Now we can begin to grasp the true importance and beauty of the Spirit-empowered preaching of the gospel. The love of God and the love of the world are not merely rivals; they are enemies. They are polar opposites. They are so opposed to one another that they cannot both exist within us. We have already affirmed how impossible it is for the heart to cast out the world by its own power, leaving nothing but a barren wilderness within.
Your heart isn’t made that way; and the only way to dislodge it of a worthless love is through the expulsive power of a new one.
This expulsive power can be illustrated by a deep well with garbage littering its floor. Your heart is the well and the garbage is the love of the world within you. If the well is far to deep for you to reach down and remove the filth by hand, how is this trash to be expelled? You may stretch and reach for years but your arm will never be long enough to clean it out. But imagine you attempted a new method- not brute strength but the careful application of wisdom. Imagine you directed a steady stream of clean water into the well itself. The force of this torrent is of such power that it causes the trash littering the deep to swirl about and be lifted with the rising flow. Eventually the old trash is raised to the top of the well and is forced out onto the ground. What has happened? The trash has been removed, not by direct action against it, but rather through the expulsive power of a newly introduced element.
When the well is full, the trash is forced out. So it is with the expulsive power of a new affection.
There is nothing on earth that exceeds the magnitude of change we are discussing. We must never underestimate the radical and revolutionary command before us. When the New Testament tells us to not love the world or the things in the world, this command comes to the natural heart as a call to absolute self-annihilation.
Yet the very source that commands us toward such a radical act of obedience places within our reach just as radical a means of obedience. God’s Word gives both the command and the only possible power that can lead us into faithfulness. It brings to the very door of our hearts a new love to sit upon the throne within, one that will either master all others or drive them out completely.
Our old love is the world; but He who made the world is greater beyond comparison.
In the gospel we behold God Himself; that we might love him more than we ever loved the cheap thrills of the world.
This may at first seem strange, that beholding God would have such a positive effect upon us. If we can be Biblically honest about anything it is this: God is holy and we are not. How can beholding the God who stands in righteous judgment over our sins inspire anything but terror and dread in us? The answer lies in the free grace of the gospel of Jesus Christ.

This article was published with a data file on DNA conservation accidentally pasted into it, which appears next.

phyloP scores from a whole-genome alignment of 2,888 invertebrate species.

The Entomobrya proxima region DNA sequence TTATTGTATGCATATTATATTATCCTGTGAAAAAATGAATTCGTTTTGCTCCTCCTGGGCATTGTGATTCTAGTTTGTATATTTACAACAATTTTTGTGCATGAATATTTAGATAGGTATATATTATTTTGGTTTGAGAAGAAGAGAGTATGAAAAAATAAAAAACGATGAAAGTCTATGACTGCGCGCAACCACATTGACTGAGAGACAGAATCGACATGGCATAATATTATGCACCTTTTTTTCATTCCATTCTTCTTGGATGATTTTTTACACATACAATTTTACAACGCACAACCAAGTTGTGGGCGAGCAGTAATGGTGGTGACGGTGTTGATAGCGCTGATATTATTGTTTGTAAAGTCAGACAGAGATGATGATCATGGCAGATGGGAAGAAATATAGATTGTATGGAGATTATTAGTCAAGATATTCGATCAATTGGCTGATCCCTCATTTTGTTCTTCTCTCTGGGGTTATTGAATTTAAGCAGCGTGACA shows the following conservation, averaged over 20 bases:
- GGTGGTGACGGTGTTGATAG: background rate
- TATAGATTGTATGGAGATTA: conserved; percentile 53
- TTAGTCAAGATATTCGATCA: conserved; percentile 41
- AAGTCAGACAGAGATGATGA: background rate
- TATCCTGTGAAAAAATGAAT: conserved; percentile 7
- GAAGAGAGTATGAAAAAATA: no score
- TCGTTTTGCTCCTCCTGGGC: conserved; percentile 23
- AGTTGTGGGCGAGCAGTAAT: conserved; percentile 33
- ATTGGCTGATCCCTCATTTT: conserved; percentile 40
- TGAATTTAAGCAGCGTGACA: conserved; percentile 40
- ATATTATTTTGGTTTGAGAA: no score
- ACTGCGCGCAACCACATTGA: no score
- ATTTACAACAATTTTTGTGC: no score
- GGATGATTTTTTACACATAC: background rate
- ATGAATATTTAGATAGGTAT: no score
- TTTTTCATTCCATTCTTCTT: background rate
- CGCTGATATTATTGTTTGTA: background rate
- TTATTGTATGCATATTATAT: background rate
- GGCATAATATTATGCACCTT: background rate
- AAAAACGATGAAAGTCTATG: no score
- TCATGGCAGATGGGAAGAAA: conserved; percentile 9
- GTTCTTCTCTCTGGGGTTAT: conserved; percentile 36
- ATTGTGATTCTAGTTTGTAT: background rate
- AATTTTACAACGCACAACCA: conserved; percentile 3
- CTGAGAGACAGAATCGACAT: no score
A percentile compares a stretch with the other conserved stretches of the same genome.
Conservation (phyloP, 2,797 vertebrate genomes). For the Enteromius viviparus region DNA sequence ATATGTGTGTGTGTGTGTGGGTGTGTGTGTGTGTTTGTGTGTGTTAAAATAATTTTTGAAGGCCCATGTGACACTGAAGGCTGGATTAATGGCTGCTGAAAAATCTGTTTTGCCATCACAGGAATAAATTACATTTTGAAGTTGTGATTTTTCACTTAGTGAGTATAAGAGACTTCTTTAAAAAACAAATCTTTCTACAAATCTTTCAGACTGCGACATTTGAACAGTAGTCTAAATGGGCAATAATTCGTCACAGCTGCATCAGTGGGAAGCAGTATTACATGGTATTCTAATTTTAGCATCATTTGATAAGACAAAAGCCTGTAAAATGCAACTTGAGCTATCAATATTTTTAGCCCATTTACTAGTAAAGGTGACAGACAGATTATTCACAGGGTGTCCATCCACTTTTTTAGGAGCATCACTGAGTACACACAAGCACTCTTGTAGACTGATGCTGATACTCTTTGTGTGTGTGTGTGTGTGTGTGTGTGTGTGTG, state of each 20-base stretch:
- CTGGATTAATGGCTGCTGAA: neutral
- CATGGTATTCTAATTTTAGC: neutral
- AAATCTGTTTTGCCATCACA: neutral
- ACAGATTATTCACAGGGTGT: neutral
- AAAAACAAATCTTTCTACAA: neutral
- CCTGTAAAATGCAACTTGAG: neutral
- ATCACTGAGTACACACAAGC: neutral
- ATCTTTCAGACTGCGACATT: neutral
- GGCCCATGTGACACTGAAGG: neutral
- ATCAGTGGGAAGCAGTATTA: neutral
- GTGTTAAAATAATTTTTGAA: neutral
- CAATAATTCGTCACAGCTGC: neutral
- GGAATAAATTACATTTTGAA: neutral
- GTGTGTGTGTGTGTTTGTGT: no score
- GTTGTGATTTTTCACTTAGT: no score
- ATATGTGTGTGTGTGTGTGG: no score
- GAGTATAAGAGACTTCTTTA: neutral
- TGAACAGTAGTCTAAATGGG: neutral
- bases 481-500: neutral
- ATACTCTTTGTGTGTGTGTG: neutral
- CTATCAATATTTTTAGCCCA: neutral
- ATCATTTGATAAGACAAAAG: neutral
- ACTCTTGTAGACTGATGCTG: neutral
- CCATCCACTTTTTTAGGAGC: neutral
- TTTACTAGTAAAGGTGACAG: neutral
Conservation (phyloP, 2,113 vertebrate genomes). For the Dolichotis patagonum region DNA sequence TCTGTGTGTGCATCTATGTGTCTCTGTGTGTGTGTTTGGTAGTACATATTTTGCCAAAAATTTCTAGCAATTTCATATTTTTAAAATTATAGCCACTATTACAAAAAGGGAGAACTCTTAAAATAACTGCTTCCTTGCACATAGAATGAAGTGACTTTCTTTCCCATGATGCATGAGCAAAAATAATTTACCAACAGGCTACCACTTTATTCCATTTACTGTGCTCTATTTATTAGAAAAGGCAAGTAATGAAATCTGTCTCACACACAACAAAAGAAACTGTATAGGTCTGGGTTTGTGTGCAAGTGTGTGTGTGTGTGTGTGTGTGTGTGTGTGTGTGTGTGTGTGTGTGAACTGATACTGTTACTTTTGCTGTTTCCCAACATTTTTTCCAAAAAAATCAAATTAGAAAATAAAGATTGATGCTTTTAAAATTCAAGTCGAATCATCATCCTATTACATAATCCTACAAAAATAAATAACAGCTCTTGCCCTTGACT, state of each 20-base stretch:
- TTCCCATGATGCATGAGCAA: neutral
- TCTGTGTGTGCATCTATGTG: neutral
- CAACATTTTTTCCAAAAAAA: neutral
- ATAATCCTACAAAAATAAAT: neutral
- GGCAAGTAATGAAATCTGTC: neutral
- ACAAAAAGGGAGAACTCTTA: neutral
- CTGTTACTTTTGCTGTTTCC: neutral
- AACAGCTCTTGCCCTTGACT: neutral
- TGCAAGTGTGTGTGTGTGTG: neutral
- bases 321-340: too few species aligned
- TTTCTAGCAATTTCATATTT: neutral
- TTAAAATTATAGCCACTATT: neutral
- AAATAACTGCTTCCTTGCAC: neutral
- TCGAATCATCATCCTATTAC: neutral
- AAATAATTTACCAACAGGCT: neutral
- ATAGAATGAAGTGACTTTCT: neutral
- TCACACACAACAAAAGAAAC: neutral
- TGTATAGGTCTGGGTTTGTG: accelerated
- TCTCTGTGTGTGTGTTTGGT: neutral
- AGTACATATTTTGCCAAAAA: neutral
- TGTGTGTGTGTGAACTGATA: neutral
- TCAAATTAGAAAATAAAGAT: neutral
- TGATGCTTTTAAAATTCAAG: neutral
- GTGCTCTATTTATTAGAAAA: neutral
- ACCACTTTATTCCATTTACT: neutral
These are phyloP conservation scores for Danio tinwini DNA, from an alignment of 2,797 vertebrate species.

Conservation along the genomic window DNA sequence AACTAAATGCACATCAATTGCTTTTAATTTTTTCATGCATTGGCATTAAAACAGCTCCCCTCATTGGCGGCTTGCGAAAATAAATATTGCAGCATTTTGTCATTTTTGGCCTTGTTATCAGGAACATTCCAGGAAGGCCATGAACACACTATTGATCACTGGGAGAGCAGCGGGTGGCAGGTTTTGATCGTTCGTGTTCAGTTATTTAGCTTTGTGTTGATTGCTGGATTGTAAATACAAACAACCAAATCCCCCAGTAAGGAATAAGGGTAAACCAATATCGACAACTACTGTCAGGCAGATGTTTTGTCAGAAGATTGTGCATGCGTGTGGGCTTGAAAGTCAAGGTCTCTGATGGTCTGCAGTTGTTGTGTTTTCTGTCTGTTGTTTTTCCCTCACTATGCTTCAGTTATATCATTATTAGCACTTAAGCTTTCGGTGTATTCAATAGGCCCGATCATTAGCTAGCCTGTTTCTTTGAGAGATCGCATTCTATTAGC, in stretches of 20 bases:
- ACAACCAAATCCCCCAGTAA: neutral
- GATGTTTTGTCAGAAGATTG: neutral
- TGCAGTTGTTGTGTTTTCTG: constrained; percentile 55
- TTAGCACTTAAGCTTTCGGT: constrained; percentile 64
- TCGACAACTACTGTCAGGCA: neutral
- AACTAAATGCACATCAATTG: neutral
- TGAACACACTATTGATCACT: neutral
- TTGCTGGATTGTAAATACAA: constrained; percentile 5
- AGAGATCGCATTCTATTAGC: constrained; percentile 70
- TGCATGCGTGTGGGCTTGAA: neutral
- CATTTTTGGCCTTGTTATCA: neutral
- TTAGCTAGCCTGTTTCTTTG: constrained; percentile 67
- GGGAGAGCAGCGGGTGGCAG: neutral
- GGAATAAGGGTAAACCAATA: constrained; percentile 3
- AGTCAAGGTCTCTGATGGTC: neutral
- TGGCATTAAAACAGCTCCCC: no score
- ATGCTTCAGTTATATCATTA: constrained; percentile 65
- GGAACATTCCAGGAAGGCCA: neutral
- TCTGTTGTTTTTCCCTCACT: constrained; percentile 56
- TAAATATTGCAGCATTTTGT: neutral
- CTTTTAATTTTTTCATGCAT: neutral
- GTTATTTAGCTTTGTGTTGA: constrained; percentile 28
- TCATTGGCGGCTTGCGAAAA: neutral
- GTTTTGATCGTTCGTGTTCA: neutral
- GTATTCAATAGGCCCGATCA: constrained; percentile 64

It is only in the gospel that we see God Himself as our salvation and are not frozen in fear by our guilt, for we come to him through Jesus the Mediator. Jesus was sent by His Father to redeem lost sinners and gather them into His kingdom. His perfect life stands in place of our failures; His death stands in the place of our guilt; his resurrection stands in the place of death’s claims against our soul. All these things are His to give us; and we receive them by faith alone. It is the bringing in of this new and better hope that draws our hearts to God.
If we live without this gospel hope, we will never love God; and if we don’t love God, we will always love the world.
It is God alone, beheld by us in Christ, who can kick the old king off his throne. Beholding God “in Christ” means we look with gospel eyes and listen with gospel ears. Gospel eyes see God no longer as the offended and wrathful judge, but by faith (which is itself the gift of this very God!) are awestruck by his glorious grace displayed in Jesus Christ. Gospel ears hear not the thundering voice of condemnation, but the sweet offer of reunion, pardon, and acceptance. It is then that a love greater than all prior loves is stirred. It is then that love for the world begins to be expelled from the born again heart.
It is when we taste the sweet liberty from a previous bondage, when we know the delight of being a redeemed child of God through faith in Jesus Christ, when we are adopted as a son or daughter of the King that our hearts are delivered from the tyranny that once held them tight. Where bondage reigns, love withers and grows cold. Within this new and greater love there is a greater and more glorious Master. And our faith in Christ alone, which is the sole means of our salvation from sin, is also the sole means of all moral and spiritual progress. It is not that our faith itself is mighty, nor is the process effortless on our part, but it is the target of our faith that is the source of all real power to change. Natural hearts are bound to love only the world, born again hearts are free to love their Savior more, and experience the expulsive power of this new affection.
(By: Thomas Chalmers and Nicolas Alford)